JAPANESE RECONNAISSANCE FLIGHT
OVER SYDNEY HARBOUR
ON 17 FEBRUARY 1942
|visits since 30 October 2000|
On 11 February 1942, Sydney tested its wartime defence systems with an unannounced blackout. The test showed a number of major problems. There were 822 events where lights were not extinguished. A previous trial on 14 January 1942 had only 707 offenders.
Japanese submarine I-25 arrived in the Sydney area on Saturday 14 February 1942. It was initially within a few miles of the coast near Sydney. The searchlights in Sydney could clearly be seen from the bridge of I-25. Lieutenant Commander Tagami then took I-25 to a position 100 miles south east of Sydney.
A number of days of rough swell prevented an immediate launch of the "Glen" floatplane. They stayed submerged during the day and back to the surface at night.
Finally on Monday 16 February 1942, Lieutenant Commander Tagami agreed with his Executive Officer Lieutenant Tatsuo Tsukudo that the "Glen" could be launched. 30 year old Warrant Flying Officer Nobuo Fujita readied himself for a recce flight over Sydney Harbour in the "Glen" . Fujita was a graduate of the Kasumigaura Navy Air Corps.
An hour after sunset Tagami brought I-25 up to periscope depth. After carefully scanning the horizons for any lights he gave the order to surface. Once on the surface, another visual check was made for Allied shipping or aircraft. By midnight the batteries on I-25 had been recharged using one of its diesel engines. The compressed air bottles had also been recharged.
Lieutenant Tatsuo Tsukudo supervised the assembly and launch of the "Glen". He allowed 60 - 90 minutes for the aircraft to be assembled. He planned the take off time such that after an hour's flight over Sydney and its suburbs it would head back for I-25 just after the sun rose at 6.32 am. It was then an hour's flying time between I-25 and Sydney. This ensured the "Glen" found the submarine without any problems.
The assembly of the aircraft began at 3.30am on Tuesday 17 February 1942. 10 mechanics withdrew the fuselage and rotated it on a small turntable so that it faced the conning tower. The wings were attached and the flaps and ailerons unfolded. An hour later the "Glen" was ready for take off. The observer/gunner for this flight was Petty Officer Second Class Shoji Okuda.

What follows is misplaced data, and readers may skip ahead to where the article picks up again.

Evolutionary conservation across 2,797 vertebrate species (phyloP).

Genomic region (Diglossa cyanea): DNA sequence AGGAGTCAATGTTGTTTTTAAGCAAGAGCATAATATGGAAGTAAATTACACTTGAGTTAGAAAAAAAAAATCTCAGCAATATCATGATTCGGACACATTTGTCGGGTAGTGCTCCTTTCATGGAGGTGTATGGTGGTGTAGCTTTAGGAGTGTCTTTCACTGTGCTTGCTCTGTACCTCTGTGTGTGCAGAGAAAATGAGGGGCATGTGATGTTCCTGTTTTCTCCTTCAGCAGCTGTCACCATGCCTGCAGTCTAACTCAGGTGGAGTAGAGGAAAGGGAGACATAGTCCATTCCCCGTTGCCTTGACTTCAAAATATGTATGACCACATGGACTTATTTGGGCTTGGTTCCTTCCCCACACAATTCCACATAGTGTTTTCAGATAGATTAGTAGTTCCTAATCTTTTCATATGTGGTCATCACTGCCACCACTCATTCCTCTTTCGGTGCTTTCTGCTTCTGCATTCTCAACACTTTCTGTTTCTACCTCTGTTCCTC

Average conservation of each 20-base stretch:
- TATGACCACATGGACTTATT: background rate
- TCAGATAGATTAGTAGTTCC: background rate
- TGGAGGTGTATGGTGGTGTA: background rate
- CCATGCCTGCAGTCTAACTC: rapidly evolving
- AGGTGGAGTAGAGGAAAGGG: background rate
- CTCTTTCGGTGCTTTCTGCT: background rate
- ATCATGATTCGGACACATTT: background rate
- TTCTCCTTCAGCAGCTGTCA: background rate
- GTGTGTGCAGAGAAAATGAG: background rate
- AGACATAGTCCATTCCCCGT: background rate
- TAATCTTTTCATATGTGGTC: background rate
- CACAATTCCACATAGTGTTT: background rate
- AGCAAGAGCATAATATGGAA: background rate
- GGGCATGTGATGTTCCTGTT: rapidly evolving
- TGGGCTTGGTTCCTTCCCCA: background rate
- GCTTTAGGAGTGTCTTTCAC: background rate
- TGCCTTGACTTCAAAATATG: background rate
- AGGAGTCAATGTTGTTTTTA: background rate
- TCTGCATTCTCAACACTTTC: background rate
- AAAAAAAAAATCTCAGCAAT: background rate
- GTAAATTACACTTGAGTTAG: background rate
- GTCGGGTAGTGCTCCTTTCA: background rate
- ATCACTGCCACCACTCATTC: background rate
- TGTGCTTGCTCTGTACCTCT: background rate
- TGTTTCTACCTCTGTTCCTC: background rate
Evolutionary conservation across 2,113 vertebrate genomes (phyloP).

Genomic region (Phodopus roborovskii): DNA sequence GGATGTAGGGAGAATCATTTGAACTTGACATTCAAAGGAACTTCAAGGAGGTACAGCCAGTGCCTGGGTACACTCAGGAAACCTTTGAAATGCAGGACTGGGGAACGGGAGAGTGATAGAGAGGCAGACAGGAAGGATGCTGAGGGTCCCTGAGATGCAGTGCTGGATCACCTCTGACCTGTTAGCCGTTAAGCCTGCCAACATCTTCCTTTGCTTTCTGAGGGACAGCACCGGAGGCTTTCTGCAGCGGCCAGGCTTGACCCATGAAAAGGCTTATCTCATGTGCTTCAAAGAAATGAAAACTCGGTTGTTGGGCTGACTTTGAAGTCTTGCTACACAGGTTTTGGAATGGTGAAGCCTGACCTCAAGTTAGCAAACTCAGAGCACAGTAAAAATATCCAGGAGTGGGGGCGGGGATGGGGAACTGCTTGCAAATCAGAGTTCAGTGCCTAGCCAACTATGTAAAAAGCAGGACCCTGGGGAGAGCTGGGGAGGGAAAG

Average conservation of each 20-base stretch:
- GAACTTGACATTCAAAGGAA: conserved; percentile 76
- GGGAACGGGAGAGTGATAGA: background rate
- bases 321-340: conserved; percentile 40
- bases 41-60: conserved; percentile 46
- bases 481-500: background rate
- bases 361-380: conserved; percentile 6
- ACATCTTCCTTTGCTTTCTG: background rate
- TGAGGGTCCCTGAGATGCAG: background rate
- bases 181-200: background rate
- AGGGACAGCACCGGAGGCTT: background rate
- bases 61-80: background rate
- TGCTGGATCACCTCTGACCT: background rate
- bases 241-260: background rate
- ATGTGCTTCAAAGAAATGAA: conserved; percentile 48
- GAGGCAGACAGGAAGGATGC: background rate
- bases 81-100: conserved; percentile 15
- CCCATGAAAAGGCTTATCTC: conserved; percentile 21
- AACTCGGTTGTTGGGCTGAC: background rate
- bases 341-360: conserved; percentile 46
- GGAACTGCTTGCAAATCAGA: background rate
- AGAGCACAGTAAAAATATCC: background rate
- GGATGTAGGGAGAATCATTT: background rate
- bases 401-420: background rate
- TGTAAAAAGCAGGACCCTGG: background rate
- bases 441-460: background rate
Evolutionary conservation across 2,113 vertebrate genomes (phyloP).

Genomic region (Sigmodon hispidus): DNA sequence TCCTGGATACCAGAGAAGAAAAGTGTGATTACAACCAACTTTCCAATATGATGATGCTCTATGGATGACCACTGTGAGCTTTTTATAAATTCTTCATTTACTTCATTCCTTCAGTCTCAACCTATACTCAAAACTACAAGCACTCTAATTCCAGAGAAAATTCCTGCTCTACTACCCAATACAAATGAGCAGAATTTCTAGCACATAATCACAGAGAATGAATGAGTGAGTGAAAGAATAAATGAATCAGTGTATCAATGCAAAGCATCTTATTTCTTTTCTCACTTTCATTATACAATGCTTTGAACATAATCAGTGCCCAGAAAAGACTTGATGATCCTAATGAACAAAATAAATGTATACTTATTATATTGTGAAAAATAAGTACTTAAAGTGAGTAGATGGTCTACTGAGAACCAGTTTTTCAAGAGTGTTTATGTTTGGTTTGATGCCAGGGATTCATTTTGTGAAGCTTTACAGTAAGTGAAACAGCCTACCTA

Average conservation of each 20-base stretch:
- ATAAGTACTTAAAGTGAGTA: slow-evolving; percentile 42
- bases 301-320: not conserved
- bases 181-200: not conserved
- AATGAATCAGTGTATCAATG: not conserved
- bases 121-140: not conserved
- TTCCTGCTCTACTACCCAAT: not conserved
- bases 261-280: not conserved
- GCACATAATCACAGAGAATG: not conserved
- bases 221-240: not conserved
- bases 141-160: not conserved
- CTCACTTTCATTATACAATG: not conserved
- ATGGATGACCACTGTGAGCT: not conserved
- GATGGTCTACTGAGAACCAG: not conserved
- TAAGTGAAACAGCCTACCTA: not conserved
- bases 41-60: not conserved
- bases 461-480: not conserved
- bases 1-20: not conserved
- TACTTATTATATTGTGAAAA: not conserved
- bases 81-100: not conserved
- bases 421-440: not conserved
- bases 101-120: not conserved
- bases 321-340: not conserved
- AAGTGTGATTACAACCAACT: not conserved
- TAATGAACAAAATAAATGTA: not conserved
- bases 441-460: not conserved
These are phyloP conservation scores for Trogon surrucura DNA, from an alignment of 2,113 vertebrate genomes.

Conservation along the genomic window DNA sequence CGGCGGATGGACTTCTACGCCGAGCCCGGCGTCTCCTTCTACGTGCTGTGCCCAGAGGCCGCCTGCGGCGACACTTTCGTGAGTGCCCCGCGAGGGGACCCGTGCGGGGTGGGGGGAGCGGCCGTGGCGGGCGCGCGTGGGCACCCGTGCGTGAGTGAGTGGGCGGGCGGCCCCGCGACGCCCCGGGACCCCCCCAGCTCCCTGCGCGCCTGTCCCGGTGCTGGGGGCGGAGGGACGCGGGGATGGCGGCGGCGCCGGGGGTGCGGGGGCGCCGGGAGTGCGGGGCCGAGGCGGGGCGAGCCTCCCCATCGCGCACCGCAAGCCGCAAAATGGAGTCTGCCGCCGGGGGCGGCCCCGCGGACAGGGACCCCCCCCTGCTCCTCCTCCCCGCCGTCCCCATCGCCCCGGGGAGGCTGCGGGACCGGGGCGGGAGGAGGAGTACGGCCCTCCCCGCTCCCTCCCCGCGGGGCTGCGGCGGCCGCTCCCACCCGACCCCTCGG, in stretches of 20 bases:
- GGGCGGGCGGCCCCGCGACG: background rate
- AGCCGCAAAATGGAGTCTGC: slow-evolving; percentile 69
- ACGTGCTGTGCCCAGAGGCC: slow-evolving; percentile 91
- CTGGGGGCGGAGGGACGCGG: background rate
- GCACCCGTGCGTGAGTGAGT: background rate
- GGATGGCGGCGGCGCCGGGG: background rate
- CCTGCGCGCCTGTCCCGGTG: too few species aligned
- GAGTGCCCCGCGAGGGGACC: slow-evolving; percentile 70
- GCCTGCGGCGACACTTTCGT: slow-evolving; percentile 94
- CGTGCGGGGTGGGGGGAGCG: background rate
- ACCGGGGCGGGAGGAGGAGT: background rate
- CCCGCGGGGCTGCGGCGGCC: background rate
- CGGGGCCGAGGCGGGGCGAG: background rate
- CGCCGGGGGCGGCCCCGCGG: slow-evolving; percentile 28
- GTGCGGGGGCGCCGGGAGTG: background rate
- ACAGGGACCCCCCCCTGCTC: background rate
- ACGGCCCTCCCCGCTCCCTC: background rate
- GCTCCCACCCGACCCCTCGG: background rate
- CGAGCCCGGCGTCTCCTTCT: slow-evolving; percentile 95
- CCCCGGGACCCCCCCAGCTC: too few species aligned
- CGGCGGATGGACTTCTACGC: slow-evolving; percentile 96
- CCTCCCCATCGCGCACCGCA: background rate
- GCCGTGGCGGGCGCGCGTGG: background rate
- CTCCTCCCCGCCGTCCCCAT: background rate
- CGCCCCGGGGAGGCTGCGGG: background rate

I-25 headed northwards at 18 knots in readiness for the launch. After it was launched along the 20 metre long catapult, the "Glen" climbed slowly in the direction of Sydney. It travelled at about 90 knots.
They arrived in Sydney over the low cliffs at La Perouse at a height of 2,500 metres and travelled across Botany Bay on a course of 270 degrees. They swung north west and headed for Parramatta with the city and the harbour on their right. Fujita had to lose height to about 1,000 metres avoid some clouds. This gave him a very clear view of the Sydney Harbour bridge. He then peeled to the right and headed over Ryde and Willoughby with the harbour still on their right.
Despite the brownout, they could still see many lights including the lights at the Garden Island Naval base and the Macquarie lighthouse and its 1.4 million candle power light. Okuda counted 23 ships at anchor in the harbour. Amongst the military ships they saw a large 10,000 ton three funnel warship, 2 destroyers and 5 submarines.
As the early rays of the sun were almost ready to appear, they started to become uneasy as it was becoming quite light. They fully expected the air raid sirens to sound and the anti-aircraft guns to open fire. They continued undetected crossing North Head and began their return flight to submarine I-25. They dropped down to 50 metres for the return flight. They spotted 2 freighters heading down the east coast.
When they reached the anticipated rendezvous area they could not find the submarine. Eventually Fujita decided to attempt to send a very brief coded radio message to locate the submarine. His radio refused to work. They then started a systematic square search pattern to locate the submarine. Their fuel was running extremely low. Fujita eventually spotted I-25 on the horizon.
They waggled their wings as they approached to identify themselves to the lookouts on the bridge. A yellow smoke flare was fired from I-25 to acknowledge their signal. Fujita landed the floatplane and taxied towards the submarine where it was hoisted on board by the retractable deck crane.
By 7.30 am they had disassembled the "Glen" and stowed it in the water tight hangar. Commander Tagami then pointed I-25 southwards on the surface at 14 knots.
Japanese Recce flights over Australia during WW2
Jenkins, David, "Battle Surface - Japan's Submarine War against Australia 1942 - 44", Random House Australia, 1992
© Peter Dunn 2003
This page first produced 29 October 2000
This page last updated 04 March 2004